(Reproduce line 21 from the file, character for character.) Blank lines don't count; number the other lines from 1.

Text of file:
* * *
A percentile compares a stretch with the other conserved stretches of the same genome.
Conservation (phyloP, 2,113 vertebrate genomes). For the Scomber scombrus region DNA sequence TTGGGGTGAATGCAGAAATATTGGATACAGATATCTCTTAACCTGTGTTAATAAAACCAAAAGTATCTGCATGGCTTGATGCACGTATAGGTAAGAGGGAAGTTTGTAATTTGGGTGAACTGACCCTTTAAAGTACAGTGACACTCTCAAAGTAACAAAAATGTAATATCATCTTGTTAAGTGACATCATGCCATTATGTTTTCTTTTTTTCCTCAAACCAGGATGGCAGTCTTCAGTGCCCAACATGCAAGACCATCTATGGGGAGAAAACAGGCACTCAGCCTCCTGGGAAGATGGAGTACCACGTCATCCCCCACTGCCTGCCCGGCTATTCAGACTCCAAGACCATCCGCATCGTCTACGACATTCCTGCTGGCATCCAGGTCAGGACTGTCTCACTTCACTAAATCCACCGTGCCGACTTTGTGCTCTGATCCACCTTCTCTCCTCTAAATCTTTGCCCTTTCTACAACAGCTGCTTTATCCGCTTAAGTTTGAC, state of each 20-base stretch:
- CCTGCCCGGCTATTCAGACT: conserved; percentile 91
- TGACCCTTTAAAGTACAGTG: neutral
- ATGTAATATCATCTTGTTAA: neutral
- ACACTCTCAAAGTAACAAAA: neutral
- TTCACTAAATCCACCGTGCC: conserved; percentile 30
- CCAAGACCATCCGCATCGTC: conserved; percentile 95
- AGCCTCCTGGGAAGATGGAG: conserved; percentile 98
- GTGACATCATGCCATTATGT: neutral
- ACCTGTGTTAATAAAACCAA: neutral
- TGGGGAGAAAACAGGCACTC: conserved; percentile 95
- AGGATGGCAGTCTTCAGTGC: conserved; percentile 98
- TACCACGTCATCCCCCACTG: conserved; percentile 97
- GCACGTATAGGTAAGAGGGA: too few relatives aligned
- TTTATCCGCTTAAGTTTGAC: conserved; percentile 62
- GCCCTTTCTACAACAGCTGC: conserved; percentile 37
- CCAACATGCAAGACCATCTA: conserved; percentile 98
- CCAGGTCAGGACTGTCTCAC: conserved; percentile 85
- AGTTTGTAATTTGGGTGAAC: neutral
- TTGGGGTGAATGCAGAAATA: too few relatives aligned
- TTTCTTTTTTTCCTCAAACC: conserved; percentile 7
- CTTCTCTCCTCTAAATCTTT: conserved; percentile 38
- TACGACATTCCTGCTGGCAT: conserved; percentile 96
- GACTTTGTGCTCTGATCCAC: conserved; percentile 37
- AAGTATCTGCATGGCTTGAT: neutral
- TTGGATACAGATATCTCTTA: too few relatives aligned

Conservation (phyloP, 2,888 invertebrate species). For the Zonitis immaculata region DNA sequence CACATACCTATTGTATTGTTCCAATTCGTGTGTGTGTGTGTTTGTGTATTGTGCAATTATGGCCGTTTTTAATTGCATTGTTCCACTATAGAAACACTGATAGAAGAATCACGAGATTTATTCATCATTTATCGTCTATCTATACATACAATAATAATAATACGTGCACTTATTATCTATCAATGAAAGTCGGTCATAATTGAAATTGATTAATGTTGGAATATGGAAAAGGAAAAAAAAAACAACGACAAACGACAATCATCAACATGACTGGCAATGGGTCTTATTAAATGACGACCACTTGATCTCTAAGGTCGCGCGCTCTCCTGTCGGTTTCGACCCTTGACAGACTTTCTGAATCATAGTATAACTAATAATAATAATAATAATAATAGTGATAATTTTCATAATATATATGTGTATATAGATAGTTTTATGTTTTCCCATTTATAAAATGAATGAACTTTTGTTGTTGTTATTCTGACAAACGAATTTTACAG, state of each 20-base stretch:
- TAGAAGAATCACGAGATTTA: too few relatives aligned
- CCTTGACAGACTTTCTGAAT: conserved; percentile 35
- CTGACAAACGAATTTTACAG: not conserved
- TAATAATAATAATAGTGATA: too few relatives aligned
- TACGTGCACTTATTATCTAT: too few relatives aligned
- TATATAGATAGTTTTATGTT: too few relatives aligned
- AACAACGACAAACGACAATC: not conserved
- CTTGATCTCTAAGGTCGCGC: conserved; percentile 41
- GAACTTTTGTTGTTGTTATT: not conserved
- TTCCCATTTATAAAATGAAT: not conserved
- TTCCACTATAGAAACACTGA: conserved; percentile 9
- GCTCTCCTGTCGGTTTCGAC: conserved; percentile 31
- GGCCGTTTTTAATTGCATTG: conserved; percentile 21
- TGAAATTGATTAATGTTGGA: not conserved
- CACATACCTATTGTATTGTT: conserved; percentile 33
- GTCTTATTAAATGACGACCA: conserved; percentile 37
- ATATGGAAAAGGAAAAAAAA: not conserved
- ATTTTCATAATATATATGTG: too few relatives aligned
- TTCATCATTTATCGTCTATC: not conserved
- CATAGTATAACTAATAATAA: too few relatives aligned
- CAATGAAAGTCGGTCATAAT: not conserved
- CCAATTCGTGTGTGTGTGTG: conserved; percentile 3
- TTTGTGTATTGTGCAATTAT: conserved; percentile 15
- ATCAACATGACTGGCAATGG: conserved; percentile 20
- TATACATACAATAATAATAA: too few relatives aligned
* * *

- TTGGGGTGAATGCAGAAATA: too few relatives aligned